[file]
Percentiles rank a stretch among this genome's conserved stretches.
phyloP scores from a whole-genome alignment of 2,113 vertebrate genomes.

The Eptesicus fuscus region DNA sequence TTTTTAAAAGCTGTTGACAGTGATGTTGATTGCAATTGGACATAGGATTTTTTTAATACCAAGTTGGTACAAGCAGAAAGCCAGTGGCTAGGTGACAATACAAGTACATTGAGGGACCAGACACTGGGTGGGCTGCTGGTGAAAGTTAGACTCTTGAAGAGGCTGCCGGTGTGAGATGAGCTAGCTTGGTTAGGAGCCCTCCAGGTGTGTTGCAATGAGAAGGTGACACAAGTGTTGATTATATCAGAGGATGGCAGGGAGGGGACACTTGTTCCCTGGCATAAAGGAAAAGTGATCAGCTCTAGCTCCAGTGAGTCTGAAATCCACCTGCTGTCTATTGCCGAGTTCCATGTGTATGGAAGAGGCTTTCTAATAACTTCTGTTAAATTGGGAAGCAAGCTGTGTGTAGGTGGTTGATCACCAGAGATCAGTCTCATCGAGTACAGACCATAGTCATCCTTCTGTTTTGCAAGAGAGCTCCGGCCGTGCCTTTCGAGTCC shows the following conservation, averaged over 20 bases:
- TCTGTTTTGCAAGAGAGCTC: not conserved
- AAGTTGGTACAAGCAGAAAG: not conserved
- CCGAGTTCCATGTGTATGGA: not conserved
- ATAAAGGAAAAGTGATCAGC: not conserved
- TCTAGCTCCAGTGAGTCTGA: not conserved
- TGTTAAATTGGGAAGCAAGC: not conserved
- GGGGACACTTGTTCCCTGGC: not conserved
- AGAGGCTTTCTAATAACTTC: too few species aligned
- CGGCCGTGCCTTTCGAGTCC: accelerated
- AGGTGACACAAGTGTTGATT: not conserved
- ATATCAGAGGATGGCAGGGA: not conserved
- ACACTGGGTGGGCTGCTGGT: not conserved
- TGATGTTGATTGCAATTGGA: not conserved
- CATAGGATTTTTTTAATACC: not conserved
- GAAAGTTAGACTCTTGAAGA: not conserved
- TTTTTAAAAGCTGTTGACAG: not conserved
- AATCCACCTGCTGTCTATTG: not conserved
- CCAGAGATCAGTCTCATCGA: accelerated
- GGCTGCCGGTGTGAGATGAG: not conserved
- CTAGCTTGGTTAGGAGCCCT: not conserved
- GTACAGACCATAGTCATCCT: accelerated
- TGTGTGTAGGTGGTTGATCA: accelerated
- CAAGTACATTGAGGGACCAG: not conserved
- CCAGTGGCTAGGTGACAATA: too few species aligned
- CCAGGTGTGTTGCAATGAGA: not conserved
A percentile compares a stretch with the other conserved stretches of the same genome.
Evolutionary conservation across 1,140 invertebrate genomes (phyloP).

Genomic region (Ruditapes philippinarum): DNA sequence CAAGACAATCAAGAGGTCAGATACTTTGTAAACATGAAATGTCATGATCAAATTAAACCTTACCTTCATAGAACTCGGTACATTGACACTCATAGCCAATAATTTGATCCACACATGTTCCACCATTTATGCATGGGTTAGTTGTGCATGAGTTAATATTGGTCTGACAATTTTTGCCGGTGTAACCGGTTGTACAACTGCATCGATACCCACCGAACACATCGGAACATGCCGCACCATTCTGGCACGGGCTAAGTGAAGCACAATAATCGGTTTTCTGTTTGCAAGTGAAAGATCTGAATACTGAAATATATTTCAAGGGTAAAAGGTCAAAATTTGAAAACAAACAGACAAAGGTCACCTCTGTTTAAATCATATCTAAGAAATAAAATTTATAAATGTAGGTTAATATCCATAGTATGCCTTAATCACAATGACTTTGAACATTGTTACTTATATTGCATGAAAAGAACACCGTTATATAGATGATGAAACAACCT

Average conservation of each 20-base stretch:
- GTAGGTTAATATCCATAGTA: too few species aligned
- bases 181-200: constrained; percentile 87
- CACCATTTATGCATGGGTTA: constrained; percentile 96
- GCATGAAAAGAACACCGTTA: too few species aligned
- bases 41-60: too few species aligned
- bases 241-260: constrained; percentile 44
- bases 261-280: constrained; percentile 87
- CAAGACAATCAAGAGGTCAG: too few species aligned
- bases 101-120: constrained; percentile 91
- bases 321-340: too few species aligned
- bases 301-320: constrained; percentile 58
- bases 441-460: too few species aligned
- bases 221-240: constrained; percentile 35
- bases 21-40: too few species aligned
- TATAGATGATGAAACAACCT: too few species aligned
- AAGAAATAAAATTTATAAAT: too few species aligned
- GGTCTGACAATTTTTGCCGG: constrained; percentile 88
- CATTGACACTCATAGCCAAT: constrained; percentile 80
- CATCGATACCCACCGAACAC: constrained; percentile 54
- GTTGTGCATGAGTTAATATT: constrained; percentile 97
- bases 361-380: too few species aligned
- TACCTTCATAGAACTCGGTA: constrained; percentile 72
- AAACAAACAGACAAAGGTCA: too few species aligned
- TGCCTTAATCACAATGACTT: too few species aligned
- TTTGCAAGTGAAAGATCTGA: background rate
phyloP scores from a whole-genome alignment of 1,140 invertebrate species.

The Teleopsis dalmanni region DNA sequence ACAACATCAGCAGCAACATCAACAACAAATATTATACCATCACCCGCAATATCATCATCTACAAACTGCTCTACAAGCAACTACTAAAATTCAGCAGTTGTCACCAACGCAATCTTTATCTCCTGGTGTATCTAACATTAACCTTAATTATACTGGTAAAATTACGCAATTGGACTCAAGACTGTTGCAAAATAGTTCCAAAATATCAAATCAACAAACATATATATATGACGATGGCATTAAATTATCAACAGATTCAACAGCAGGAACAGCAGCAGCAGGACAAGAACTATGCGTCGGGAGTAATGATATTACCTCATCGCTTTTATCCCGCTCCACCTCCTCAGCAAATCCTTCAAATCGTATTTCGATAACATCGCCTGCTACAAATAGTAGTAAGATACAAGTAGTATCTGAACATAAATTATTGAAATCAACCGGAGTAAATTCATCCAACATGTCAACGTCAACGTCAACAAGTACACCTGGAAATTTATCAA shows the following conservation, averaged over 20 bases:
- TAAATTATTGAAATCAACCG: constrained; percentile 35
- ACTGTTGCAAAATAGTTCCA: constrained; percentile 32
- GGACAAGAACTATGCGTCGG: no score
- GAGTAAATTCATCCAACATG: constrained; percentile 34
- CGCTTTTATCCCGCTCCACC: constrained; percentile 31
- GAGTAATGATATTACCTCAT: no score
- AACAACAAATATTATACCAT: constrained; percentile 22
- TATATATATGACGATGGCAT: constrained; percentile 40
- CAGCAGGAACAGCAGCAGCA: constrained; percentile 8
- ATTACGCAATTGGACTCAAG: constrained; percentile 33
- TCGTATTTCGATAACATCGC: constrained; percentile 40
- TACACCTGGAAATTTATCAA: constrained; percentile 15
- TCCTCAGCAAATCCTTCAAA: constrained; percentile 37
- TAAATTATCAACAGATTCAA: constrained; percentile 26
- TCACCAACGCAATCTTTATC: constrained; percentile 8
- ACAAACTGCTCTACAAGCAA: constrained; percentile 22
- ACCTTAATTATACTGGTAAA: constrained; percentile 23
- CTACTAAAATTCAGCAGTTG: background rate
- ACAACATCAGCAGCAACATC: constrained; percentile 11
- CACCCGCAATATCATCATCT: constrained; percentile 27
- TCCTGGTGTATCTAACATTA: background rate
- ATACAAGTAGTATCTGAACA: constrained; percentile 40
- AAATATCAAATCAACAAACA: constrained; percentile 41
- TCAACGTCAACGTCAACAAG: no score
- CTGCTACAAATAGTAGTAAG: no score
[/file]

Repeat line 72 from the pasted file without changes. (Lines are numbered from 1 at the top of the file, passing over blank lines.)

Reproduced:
- TCCTCAGCAAATCCTTCAAA: constrained; percentile 37